Information Industry News
Four more publishers have recently started supplying metadata that conforms to the NISO recommended practice, KBART: Knowledge Bases And Related Tools (NISO RP-9-2014). A total of 62 publishers have now achieved KBART compliance since the recommended practice was originally published in 2010.
An estimated 40% of full text usage on publisher sites is driven by library databases (including Google Scholar and Next Generation Discovery Tools). Much of this access flows through OpenURL link resolvers that rely on detailed knowledge base title data provided by publishers and other content providers, making accurate, up-to-date information essential to maximize usage. By adopting the universally-accepted KBART metadata structure, publishers ensure a timely exchange of standardized information and updated product availability details across the whole supply chain.
The newest KBART-endorsed organizations are:
Scientific.net (endorsed December 4, 2019)
University of Chicago Press (endorsed April 27, 2020)
Mark Allen Group (endorsed August 5, 2020)
Canadian Electronic Library (endorsed November 10, 2020)
A full list of publishers that have implemented the KBART recommended practice can be found in the Registry (https://sites.google.com/site/kbartregistry/). The KBART Standing Committee is now working on its Phase III recommendations, which will be shared for public comment in 2021.
“We are delighted to have added four more organizations to the list of KBART-endorsed content providers,” said Noah Levin, KBART Standing Committee Co-chair. “With over 60 KBART-compliant content providers, librarians and readers around the world have access to the accurate, up-to-date information they need.”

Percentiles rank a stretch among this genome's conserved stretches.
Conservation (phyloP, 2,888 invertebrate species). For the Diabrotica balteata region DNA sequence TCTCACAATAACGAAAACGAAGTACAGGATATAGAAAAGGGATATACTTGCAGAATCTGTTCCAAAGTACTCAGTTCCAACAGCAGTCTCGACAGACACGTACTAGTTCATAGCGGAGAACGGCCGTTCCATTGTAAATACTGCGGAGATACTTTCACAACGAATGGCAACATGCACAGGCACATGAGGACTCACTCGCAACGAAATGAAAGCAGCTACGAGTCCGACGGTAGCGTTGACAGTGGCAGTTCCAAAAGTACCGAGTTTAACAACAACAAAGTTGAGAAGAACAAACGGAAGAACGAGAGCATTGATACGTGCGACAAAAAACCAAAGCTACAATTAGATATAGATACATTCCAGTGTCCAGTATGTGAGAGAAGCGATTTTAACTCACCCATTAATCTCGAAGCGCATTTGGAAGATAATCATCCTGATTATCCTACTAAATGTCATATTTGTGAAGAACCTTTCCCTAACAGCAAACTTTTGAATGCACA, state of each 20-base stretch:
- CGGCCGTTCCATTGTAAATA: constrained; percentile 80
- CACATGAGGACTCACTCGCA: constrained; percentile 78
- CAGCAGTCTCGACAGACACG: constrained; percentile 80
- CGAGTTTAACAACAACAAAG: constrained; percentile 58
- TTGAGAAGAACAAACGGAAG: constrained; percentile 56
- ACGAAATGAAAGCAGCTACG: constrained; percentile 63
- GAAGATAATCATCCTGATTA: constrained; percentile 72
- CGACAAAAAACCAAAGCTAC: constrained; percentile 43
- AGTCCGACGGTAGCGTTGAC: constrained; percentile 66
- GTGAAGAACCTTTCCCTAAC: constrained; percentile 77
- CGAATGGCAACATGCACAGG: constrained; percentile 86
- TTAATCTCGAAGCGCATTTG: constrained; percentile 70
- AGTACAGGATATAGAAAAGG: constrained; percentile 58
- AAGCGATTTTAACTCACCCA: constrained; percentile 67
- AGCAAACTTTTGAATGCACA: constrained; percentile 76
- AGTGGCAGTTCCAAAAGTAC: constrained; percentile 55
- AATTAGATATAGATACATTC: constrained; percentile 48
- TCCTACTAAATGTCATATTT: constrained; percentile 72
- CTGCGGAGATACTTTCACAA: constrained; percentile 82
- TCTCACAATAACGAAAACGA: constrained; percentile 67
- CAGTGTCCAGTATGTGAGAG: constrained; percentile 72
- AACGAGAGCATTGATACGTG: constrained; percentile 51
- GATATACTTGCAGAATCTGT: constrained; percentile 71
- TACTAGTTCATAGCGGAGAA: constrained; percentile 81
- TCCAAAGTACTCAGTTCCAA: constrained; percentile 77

“It’s encouraging to see global adoption of KBART continuing to increase with these new endorsed content providers from Canada, Switzerland, the UK, and the US,” added Andrée Rathemacher, the Committee’s other Co-chair. “We encourage other content providers to implement our guidelines, which are developed by and for the whole information community, and to submit their files for KBART endorsement.”
Nettie Lagace, Associate Executive Director of NISO echoed these sentiments, saying, “We are grateful to all organizations that have implemented the KBART guidelines and helped improve information flow for libraries, publishers, and users alike. NISO appreciates Noah, Andrée, and all their colleagues on the KBART Standing Committee for their hard work developing and maintaining this recommended practice.”